As our film begins, the Templar Knights skewer some schmuck and carry off his beautiful and buxom wife (Susana Estrada). They then sacrifice her by ripping her heart out, drinking her blood, chopping up her body, and feeding the remains to crabs. Fast forward 200 years, Dr. Henry Stein (Victor Petit) and his beautiful and buxom wife, Joan (Maria Kosty, pictured below), arrive at a seaside Spanish town. They should have heeded many warnings, like: None of the citizens will speak to them, the previous doctor already has his bags packed, and they are warned never to go outside at night. The only friend Henry and Joan will meet is a half-wit named Teddy (Jose Antonio Calvo). Soon they will meet the beautiful and buxom Tilda (Julia Saly). Shortly after she arrives at their home, the townspeople come collect her and hand her over to the resurrected Templar knights (see photo above), who then rip her heart out, drink her blood, chop her up, and feed her remains to crabs.
Joan senses danger. She has witnessed the processions where townsfolk lead beautiful buxom women to the sea. Henry is convinced it's the wind...yeah right. Then the beautiful and buxom Lucy (Sandra Mozarowsky) seeks refuge with Henry and Joan...until the townspeople collect her as a sacrifice. Now Henry is listening to reason, and Teddy fills him in. Every seven years, for seven days, a beautiful buxom Spanish lass is delivered to these ghost knights. In return, the knights will not level the town. In a show of bravado, Henry rescues Lucy and brings her home. Now the fiends converge on Henry's house, probably desiring Lucy and Joan. As Henry, Joan, Teddy, and Lucy board up the house, the knights attack. The battle will be tenuous, as the good and the evil will suffer mortal casualties. The inevitable final showdown will take place in the secret cave of these vermin.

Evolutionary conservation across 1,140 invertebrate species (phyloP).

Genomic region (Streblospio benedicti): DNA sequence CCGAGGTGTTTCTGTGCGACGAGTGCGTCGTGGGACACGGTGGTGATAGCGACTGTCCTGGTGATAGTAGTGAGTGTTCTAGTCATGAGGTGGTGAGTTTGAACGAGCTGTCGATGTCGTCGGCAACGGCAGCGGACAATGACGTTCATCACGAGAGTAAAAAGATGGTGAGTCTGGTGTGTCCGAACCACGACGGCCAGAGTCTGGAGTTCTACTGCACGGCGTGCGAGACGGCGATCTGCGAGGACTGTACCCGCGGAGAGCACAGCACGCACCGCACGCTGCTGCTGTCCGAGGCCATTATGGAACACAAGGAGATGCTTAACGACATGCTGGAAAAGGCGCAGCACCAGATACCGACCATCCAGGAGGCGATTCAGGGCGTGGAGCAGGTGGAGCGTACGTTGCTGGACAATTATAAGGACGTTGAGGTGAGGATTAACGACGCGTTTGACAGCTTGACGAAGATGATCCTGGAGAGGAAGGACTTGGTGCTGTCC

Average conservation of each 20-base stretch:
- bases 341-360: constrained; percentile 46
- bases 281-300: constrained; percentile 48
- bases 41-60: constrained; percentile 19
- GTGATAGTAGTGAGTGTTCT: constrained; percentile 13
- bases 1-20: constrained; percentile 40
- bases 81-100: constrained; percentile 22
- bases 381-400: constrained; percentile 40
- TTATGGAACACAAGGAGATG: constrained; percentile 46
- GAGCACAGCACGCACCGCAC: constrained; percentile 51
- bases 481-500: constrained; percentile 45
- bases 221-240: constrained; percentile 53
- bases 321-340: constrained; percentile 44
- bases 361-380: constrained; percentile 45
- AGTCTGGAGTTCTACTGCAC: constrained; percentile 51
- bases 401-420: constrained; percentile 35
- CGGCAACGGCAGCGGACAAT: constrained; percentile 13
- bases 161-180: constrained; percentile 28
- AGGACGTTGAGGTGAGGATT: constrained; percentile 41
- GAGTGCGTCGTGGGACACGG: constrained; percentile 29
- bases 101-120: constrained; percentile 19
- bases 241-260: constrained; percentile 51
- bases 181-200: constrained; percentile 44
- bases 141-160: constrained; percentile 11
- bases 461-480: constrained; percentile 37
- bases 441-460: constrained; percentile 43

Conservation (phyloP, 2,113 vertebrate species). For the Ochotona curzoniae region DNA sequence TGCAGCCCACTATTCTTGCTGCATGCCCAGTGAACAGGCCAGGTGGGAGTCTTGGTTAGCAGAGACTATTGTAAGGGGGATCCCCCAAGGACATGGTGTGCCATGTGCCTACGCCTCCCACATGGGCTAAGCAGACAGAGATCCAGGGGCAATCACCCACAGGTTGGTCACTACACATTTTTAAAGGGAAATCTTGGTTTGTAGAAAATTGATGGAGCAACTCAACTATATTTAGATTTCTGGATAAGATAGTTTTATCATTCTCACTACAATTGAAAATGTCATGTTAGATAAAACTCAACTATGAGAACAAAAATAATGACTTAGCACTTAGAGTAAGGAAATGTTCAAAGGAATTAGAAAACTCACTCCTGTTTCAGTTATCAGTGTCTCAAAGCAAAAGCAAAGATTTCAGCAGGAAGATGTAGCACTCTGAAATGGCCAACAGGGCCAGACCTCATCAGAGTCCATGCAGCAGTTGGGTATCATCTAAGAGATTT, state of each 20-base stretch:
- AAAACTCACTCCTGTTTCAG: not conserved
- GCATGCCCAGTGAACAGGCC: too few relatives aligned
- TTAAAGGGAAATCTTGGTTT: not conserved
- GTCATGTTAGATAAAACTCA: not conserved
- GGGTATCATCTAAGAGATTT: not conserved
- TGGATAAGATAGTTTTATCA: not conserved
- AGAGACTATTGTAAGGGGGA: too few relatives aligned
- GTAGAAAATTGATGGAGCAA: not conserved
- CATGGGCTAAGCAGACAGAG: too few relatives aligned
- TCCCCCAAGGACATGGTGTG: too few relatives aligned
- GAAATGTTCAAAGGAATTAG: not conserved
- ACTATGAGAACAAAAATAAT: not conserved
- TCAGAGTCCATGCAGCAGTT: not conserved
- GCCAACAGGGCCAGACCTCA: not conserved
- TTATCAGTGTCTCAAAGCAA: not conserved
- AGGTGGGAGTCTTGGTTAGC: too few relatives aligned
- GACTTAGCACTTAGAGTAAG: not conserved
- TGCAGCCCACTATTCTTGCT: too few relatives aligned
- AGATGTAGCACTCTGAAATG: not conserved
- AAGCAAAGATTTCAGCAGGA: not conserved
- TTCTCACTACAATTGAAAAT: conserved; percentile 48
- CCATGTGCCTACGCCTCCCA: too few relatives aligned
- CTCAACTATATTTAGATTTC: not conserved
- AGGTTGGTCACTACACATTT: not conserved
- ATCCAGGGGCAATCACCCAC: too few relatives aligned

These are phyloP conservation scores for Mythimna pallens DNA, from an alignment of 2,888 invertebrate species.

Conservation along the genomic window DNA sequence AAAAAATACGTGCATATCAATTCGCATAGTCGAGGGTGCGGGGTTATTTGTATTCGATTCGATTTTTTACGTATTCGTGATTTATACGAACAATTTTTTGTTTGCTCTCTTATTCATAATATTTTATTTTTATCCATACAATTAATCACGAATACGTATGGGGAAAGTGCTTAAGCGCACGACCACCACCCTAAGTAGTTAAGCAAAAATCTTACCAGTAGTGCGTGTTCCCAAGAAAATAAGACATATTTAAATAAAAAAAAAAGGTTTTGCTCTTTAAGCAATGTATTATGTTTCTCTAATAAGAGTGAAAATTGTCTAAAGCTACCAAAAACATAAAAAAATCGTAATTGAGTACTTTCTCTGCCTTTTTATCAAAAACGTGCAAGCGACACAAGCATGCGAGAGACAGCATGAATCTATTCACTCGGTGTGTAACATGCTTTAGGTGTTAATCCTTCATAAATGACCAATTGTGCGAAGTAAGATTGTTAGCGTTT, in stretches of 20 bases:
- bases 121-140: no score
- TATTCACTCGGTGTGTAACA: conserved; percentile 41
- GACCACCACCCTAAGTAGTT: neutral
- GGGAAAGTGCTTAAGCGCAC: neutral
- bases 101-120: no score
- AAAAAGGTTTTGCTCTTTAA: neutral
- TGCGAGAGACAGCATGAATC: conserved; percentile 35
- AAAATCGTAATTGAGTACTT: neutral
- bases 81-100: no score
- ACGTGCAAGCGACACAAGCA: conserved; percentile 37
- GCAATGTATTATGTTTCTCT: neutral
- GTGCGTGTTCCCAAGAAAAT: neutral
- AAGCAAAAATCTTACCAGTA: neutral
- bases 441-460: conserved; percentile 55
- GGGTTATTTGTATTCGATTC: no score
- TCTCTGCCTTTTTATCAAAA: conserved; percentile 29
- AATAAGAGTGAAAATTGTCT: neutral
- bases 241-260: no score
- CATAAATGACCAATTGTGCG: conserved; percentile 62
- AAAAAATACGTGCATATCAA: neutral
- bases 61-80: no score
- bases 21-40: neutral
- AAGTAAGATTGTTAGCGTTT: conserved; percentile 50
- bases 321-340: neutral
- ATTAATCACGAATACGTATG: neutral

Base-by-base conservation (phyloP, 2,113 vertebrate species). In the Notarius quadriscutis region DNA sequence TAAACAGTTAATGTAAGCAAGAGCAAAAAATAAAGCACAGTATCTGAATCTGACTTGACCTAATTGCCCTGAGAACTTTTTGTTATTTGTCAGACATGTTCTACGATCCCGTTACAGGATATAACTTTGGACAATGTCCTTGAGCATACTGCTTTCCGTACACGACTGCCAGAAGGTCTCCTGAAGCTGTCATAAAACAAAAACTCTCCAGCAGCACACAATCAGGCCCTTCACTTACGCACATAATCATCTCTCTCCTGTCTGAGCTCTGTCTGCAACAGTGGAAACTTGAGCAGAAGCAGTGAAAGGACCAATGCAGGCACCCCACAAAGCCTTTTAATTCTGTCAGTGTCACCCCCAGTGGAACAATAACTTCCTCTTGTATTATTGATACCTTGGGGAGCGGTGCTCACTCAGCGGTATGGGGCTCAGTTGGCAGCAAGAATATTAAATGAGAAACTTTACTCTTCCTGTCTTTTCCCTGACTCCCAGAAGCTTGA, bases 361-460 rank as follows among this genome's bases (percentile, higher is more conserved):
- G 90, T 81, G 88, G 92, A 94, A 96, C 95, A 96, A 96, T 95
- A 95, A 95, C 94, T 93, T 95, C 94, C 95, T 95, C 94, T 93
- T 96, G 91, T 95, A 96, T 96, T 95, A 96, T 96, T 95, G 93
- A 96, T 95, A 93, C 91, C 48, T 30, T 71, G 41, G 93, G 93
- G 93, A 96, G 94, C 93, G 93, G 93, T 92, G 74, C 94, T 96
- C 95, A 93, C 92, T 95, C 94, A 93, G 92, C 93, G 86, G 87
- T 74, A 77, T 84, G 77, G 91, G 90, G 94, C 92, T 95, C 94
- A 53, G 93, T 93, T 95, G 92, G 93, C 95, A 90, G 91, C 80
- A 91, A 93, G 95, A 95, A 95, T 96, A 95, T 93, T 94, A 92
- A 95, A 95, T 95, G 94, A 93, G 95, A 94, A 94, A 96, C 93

Will Joan end up as sea urchin bait? Do the undead knights have a weakness which Henry can exploit? The knights had their eyes burned out before being put to death centuries ago, so one wonders why the townspeople didn't just give them old hags with moles on their faces instead of Spain's eye-candy. Never mind, that probably wouldn't have worked. Gory and terrifying, "The Night of the Seagulls" (yes, the title is explained) is a fitting end to the "Tombs of the Blind Dead" Series.